Russia's deputy foreign minister warned of "colossal risks" if NATO countries provided F-16 fighter jets to Ukraine. Ukrainian President Volodymyr Zelenskyy met India's Narendra Modi for the first time since the war.
Russian Deputy Foreign Minister Alexander Grushko issued a stark warning against a Western possibility of supplying Kviv with F-16 fighter jets, Russian state news agency TASS reported.
"We see that Western countries are still adhering to the escalation scenario. It involves colossal risks for themselves," Russian state news agency TASS quoted him as saying.
Ukraine has long asked for the more advanced fighter planes, saying they are superior to its Soviet-era fleet. But the US and other NATO countries had so far resisted, usually citing the need to first train Ukrainian pilots to fly them first, but also often saying that other weapons systems like air defense and armored vehicles were more of a priority.
Concern about the move being seen as a further escalation by Russia was likely also a factor in the hesitancy, if less commonly said in public.
President Joe Biden on Friday, however, said the US would support a joint effort with allies to train Ukrainian pilots on F-16s during a summit with G7 leaders in Hiroshima, Japan. This follows similar pledges from European countries.
US officials in recent weeks have signaled that the US would not block efforts by European allies to transfer the American-made planes either.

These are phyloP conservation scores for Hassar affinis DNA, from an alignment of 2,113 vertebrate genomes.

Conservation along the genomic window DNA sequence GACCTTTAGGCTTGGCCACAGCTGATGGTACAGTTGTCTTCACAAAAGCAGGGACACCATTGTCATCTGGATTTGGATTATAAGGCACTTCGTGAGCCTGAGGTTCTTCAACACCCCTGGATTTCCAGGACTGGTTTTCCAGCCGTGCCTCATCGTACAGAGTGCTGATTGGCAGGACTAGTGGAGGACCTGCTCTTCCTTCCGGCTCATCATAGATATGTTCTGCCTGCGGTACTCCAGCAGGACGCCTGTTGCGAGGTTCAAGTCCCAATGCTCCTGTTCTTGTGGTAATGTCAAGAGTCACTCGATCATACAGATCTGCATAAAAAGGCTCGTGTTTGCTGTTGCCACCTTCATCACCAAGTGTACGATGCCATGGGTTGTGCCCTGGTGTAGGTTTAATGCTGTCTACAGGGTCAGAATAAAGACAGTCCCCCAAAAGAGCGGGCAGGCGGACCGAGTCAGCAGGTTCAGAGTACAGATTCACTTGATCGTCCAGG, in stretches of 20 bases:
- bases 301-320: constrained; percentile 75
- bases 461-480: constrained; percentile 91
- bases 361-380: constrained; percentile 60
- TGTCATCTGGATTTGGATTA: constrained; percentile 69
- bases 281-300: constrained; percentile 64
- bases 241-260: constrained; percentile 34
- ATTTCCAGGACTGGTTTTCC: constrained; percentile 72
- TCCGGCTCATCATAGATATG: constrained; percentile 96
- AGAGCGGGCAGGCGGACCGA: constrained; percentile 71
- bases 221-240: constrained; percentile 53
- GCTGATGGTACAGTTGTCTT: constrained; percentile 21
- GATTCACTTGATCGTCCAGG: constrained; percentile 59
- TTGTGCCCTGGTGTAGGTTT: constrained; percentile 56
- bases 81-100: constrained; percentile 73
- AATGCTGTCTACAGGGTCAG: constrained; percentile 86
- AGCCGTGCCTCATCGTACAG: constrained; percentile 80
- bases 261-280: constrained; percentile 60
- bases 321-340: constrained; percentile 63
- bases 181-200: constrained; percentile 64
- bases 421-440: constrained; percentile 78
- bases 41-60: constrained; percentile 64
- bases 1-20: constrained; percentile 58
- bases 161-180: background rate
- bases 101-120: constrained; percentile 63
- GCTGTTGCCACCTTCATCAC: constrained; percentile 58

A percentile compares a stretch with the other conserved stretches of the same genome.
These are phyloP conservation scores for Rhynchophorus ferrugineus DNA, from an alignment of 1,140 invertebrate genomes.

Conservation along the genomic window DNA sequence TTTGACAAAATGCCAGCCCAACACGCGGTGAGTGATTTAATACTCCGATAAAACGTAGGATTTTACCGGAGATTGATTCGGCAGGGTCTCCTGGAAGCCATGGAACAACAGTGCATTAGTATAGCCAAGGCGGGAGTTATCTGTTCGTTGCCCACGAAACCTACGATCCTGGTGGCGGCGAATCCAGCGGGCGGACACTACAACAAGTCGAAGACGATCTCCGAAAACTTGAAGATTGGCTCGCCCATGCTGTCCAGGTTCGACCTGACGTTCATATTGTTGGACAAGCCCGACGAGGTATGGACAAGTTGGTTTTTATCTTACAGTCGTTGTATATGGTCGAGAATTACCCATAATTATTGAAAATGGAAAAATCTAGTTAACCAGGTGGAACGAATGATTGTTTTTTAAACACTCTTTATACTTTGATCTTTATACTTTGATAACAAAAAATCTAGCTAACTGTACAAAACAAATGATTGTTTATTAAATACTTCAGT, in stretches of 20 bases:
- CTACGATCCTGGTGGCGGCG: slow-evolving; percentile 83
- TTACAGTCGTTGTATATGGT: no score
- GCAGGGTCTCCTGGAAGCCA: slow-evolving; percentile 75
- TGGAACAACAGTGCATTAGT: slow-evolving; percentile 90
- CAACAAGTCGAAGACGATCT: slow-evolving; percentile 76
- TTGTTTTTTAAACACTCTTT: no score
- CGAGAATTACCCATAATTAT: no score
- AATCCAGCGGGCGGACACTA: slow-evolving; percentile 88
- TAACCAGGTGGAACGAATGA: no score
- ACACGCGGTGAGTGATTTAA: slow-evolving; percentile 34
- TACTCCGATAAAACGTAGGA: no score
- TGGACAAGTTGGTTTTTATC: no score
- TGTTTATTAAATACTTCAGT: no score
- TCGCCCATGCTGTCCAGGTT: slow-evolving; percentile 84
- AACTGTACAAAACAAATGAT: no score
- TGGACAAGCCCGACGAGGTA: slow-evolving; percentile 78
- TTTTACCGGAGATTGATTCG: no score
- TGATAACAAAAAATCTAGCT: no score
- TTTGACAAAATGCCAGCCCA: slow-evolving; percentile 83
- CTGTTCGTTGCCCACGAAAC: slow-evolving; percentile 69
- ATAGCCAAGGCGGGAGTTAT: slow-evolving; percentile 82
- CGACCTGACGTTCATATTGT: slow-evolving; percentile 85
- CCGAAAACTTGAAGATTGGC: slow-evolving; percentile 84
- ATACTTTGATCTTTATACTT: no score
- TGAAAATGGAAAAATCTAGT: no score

The US has not provided details on decisions on when, how many, and who might supply F-16s, and stopped just short of categorically guaranteeing future deliveries on Friday.
Earlier this week, the UK and the Netherlands announced an agreement to build an "international coalition" to help procure the fighter jets.
Ukrainian President Volodymyr Zelenskyy thanked British Prime Minister Rishi Sunak on Saturday "for the leadership of the United Kingdom in the international fighter jet coalition," after meeting him on the sidelines of the G7 summit on Saturday.
The G7 leaders in a joint statement on Saturday vowed to intensify the pressure on Moscow, saying "Russia's brutal of aggression represents a threat to the whole world in breach of fundamental norms, rules and principles of the international community."
"We reaffirm our unwavering support for Ukraine for as long as it takes to bring a comprehensive, just and lasting peace," the statement read.